I’m not sure I’ll be trying this recipe again soon– it is a decadent recipe, after all– but if any of you are Brazo de Mercedes pros, please send along your tips! Now that I have these jelly roll plans, I think I want to bring back the old-school Filipino roll cakes of my youth– the mocha roll, buko pandan roll, and DEFINITELY the ube roll. Anyone want to be a taste tester for these upcoming experiments?
Two weeks ago I went to Hawai’i. I celebrated a wedding, my birthday, but ended the week with a funeral. Let me rewind.
I went to Hawai’i for the first time ever as my friend D’s date to a family wedding. It was a rainy week in Honolulu, so we spent more time eating than sunbathing, but I did manage to get in a few scenic runs and enjoy the beach nonetheless. This being a food blog and all, I’ll show you a few highlights of the week’s eats:
We OD’ed on the malasadas from the famed Leonard’s Bakery. While the haupia was a bit too cream-filled for my liking, the plain sugared malasadas were pure dough-y heaven. D’s family loves these malasadas so much that we brought a whole box to the wedding as an extra snack! I love a family that loves food as much as I do.
Of course we sampled classic Hawaiian fast food fare: moco loco and pork chops with gravy from Rainbow Drive-in, hot and spicy shrimp from Giovanni’s Shrimp Truck on the North Shore…
and lots of shave ice. While we made sure to make our pilgrimage to Matsumoto’s on the North Shore, I actually preferred the extra smooth and creamy shave ice with custard (aka leche flan!) at Waiola Shave Ice back in Honolulu. The folks at Waiola make their syrups in-house, and were sweet enough to serve me and D. even though we arrived a wee bit after closing time:
Two experiences stand out from my brief stint in Honolulu. Both very, very different from each other but amazing just the same.
While D. and I stuck to cheap eats most nights, we made an exception to visit Town, a buzzed-about eatery that’s supposedly “bringing the locavore movement” single-handedly to Oahu. While I’m not sure I buy all that, and was initially skeptical about a place outside the mainland trying to do “American comfort food” with local ingredients, this meal was truly delicious. So good, in fact, that I’ll share with you photos of nearly the entire meal that D. and I shared.
Simple olives, bread, and a huge pat of butter in olive oil. If you can make this exciting, then I know I’m in for a good meal! We were then served an extremely fresh tuna tartare on tiny grit cakes, and a big bowl of mussels in what tasted like a pure butter sauce:
D. and I split our main course too, but the portion size of my half was plenty. This was the most interesting dish of the night- a beef shank in mole sauce, with hominy and greens. A little bit Southern, with a classic Mexican sauce done fancy, but amazingly it didn’t taste out of place in Hawaii.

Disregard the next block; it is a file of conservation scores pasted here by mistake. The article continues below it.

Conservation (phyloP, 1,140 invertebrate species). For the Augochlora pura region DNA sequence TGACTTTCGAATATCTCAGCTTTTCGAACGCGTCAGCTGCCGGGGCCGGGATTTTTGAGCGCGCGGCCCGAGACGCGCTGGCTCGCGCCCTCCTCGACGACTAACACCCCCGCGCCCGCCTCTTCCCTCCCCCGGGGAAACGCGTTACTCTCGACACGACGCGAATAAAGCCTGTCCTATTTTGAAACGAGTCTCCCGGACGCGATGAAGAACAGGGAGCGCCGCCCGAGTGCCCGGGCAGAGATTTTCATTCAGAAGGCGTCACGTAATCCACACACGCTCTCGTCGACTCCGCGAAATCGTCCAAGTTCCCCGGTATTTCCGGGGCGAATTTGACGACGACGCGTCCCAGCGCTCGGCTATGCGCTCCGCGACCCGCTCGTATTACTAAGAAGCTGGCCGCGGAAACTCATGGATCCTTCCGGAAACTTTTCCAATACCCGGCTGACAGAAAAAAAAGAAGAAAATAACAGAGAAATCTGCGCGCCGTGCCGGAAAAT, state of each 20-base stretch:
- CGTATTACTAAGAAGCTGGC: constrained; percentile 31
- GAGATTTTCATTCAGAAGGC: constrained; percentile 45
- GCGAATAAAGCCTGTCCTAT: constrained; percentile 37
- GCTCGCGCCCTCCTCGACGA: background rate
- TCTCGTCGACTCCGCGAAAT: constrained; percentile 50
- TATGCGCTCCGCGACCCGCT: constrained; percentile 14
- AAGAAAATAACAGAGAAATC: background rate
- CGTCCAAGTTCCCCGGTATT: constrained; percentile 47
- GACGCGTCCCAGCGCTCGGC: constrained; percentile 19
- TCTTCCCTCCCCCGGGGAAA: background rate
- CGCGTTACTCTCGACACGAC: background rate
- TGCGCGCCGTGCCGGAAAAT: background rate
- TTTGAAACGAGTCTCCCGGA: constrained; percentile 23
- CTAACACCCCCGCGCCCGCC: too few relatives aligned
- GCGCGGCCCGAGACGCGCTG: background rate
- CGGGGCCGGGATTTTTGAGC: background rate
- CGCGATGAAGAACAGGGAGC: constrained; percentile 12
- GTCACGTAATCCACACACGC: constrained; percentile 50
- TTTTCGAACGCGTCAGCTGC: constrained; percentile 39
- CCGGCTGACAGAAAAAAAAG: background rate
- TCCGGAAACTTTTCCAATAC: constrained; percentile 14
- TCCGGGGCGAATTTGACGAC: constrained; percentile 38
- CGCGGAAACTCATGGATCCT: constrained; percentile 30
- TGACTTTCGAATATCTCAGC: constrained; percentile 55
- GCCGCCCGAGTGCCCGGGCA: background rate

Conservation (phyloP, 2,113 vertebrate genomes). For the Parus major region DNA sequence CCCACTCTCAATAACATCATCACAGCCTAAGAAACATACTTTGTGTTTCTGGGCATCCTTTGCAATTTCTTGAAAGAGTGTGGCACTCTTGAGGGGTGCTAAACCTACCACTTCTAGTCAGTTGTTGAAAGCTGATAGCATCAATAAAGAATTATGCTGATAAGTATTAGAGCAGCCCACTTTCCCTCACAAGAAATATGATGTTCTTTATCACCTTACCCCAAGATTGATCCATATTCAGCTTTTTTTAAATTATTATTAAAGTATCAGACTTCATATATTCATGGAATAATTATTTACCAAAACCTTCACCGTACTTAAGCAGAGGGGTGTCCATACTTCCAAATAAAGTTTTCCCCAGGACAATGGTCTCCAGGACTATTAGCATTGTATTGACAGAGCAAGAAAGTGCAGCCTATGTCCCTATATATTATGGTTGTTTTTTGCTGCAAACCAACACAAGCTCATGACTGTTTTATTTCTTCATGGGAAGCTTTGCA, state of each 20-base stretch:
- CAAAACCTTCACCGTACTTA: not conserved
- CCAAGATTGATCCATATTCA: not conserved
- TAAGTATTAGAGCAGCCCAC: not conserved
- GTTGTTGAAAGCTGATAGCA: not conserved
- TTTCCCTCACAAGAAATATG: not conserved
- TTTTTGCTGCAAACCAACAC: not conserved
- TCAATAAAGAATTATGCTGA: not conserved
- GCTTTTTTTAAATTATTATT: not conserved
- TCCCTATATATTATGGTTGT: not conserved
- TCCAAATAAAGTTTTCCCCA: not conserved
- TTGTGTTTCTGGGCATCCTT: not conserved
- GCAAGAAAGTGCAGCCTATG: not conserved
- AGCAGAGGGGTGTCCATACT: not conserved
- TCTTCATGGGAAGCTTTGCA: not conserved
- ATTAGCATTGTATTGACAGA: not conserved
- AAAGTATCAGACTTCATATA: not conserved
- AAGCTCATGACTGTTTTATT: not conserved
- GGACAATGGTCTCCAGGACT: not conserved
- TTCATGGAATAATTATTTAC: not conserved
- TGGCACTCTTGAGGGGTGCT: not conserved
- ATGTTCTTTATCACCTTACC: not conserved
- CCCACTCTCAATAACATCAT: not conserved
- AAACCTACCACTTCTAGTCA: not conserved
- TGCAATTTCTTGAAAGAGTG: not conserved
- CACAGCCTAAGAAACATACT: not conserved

We closed out with a yummy chocolate pie, featuring pretzels and sea salt as a contrasting twist! Like my favorite compost cookies from Momofuku, but with more chocolate-y goodness.
Can I just say that the lighting at Town is just made for food bloggers? The pinlights over each table highlighted the food perfectly without creating a glare off the white dishes in photos. Why can’t more restaurants design their lighting schemes with us in mind? 😉
After dinner at Town, I wasn’t sure my birthday dinner two nights later could top it. I wasn’t looking for anything fancy- just a good, solid Malaysian meal, something near impossible to find in the mainland US. A quick Yelp search on my phone pointed the way to the Green Door Cafe, and I knew as soon as I called for a reservation that we were in for something unique. The phone call went something like this (I’m speaking in italics):
Is this Green Door Cafe?
What time are you open until tonight? We’d like to make a reservation for two if possible.
Um…What time did you want to come?
Ok, I’ll stay open for you then. 7:30. See you! (Click).
I wasn’t sure what we’d walk into after that conversation, but it definitely piqued our interest. A little more internet sleuthing revealed Green Door Cafe to be a one-woman operation, with a tiny capacity of 8 patrons, but it didn’t fully prepare us for actually meeting Betty and dining here.
When we walked in, the place was totally empty, except for Betty who was sitting behind the counter, texting or otherwise playing with her phone. Behind the counter was a tiny space, a make-shift kitchen like I’d only seen in Hong Kong or Manila back alleys- with a fridge, a propane burner, and a huge rice maker making up the bulk of the space. Betty cooks everything to order, with a tiny menu written on a white board, kept small so she can focus on doing those few things well with local ingredients. At her recommendation, we ordered the Singaporean noodles and the day’s special- chicken with oyster mushrooms, since the mushrooms were fresh from the farmer’s market that day. What were you saying about introducing the locavore movement to Honolulu, propietors of Town?
I wish I had better photos of the food (served in plastic take-out containers with the lids ripped off), but it was just so dim in here. But, in this failed photo of me, you can actually get a good look at the kitchen set up at Green Door, which is the most interesting part:
Totally unpretentious, excellent and fresh Nyonya Malaysian food, for a quarter of what we paid for the meal at Town. I couldn’t ask for anything more… only that I wish we had a place like this in SoCal, so I could get my fix without having to try (and fail!) at cooking it myself.